The country has seen a significant dip in Covid-19 cases in the past month as authorities rapidly put in place precautionary measures to control the pandemic.
Mesaieed Hospital has discharged its last coronavirus patients, state news agency (QNA) announced on Tuesday, following a steady decrease in cases in recent weeks.
The hospital is set to recommence normal services after serving as a Covid-19 facility for 15 months, state-owned Qatar News Agency confirmed.
“After providing high-quality medical care to large numbers of Covid-19 patients throughout the second wave of the virus in Qatar, Mesaieed Hospital has discharged its final Covid-19 patients and commenced normal outpatient services,” it said in a statement.
After providing high-quality medical care to large numbers of COVID-19 patients throughout the second wave of the virus in Qatar, Mesaieed Hospital has discharged its final COVID-19 patients and commenced normal outpatient services. #QNA https://t.co/9JXovX3kzX pic.twitter.com/txL92yAnjO
— Qatar News Agency (@QNAEnglish) July 13, 2021
The hospital was among the first of seven facilities to be designated to receive infected patients since March 2020 in an effort to meet the demand for hospital admissions.
The centre hosted 120 acute care beds, which then expanded to provide 610 acute beds and 45 intensive care beds to serve the community.
“Expanding the hospital to this scale is testament to the commitment and expertise of our healthcare teams and enabled Mesaieed Hospital to provide care to large numbers of male and female patients throughout both waves, including specialist mental health services for those patients who required psychological support,” HMC’s Acting Assistant Managing Director and Chief of Tertiary Hospitals Group Ali Al Janahi said.
In the last two months, four other facilities returned to conducting normal services, including Surgical Specialty Center, Ras Laffan Hospital, Al Wakra Hospital and Hazm Mebaireek General Hospital – all of which served as Covid-19 facilities during the peak of the pandemic.
“I am proud to have been part of this remarkable team of healthcare professionals at Mesaieed Hospital throughout our role as a Covid-19 facility,” Acting Medical Director of Mesaieed Hospital Dr. Ihab El Madhoun said.
“Around 900 healthcare staff, including doctors, nurses, pharmacists, engineers, and hospitality and administration staff have worked together towards a common goal of delivering the highest-quality care to patients with Covid-19.
“Soon, Mesaieed Hospital will switch its focus and reopen outpatient services to support Al Wakra Hospital in delivering a range of clinics for people in Mesaieed, Al Wakra and the surrounding areas.”
Previously, Qatar’s Public Health Minister Hanan Mohamed Al Kuwari said that expanding intensive care capacity across the country’s health sector has significantly contributed to the low Covid-19-related fatalities in the country.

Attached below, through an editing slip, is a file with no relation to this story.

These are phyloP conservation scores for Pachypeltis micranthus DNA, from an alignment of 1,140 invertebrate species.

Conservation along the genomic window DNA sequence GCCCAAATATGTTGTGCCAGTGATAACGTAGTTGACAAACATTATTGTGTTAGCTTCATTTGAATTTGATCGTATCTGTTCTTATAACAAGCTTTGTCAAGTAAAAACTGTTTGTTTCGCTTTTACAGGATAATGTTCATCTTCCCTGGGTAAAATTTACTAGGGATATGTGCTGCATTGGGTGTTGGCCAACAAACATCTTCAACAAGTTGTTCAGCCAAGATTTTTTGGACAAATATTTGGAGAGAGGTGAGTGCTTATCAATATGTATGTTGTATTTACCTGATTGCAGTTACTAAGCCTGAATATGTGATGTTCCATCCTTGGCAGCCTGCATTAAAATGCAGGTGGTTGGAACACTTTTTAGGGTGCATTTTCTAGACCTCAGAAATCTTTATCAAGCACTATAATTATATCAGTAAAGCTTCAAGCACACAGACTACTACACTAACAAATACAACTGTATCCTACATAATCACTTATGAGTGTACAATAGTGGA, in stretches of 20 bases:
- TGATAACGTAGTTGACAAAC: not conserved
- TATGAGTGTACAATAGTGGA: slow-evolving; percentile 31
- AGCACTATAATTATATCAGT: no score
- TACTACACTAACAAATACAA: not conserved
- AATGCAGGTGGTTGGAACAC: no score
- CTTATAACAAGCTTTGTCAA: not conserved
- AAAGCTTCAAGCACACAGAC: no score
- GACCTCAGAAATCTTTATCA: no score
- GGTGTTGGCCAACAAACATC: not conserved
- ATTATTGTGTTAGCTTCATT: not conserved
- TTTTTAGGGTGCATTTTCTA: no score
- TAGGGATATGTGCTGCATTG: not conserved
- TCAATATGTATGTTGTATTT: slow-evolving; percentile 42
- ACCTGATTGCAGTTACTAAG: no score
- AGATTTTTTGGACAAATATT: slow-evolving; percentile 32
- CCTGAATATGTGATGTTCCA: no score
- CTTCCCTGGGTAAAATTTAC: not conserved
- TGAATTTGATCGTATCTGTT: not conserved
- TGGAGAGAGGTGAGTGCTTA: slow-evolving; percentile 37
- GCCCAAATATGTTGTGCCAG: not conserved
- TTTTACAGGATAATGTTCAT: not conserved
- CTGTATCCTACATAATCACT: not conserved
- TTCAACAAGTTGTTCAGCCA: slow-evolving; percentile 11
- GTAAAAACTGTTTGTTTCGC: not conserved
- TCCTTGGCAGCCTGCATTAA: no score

“One of the key elements of our Covid-19 strategy since the start of the pandemic has been to expand hospital capacity to ensure every Covid-19 patient needing medical treatment can access the care they need without delay,” said Al Kuwari during a visit to Hazm Mebaireek General Hospital.
However, with the number of daily reported cases drastically decreasing in the last month, in large due to the introduction of new strict regulations in April, fewer people now require hospital admissions for virus symptoms. As a result, the hospital can now resume normal services.
Qatar has seen a huge dip in Covid-19 numbers since the implementation of new restrictions in late April. In the last few weeks, the country has been reporting less than 200 daily cases— a significant decrease since the peak of the second wave in April.
The recent drop in numbers can be attributed to the availability of more vaccines as well as the opening of more vaccination centres, which allowed the country to exponentially ramp up its national inoculation campaign.
The implementation of strict restrictions to curb the virus has also played an essential role in flattening the curve, which is expected to further decrease in the upcoming days.
In addition, Qatar is set to be among the first countries to achieve herd immunity against Covid-19 in a months time, Dr. Mohammed bin Hamad Al Thani, Director of Public Health at the Ministry of Public Health announced earlier this month.
Over half population fully vaccination
Over half of the population— aged 16 and above — have been fully vaccinated against Covid-19 in Qatar, with recent statistics from the ministry showing over 1.5 million people are now fully vaccinated.
According to the figures, 78.1% of those 16 and over have received at least the first dose.
Meanwhile, 98.6% of those aged 60 and above received the first dose with 93.5% of this age group now fully vaccinated.
Since the start of the country’s National Vaccination Campaign, 3,428,791 vaccine doses have been administered. The country has been expanding its vaccination campaign in recent months to ensure the community’s safety— administrating over 2,000 doses daily.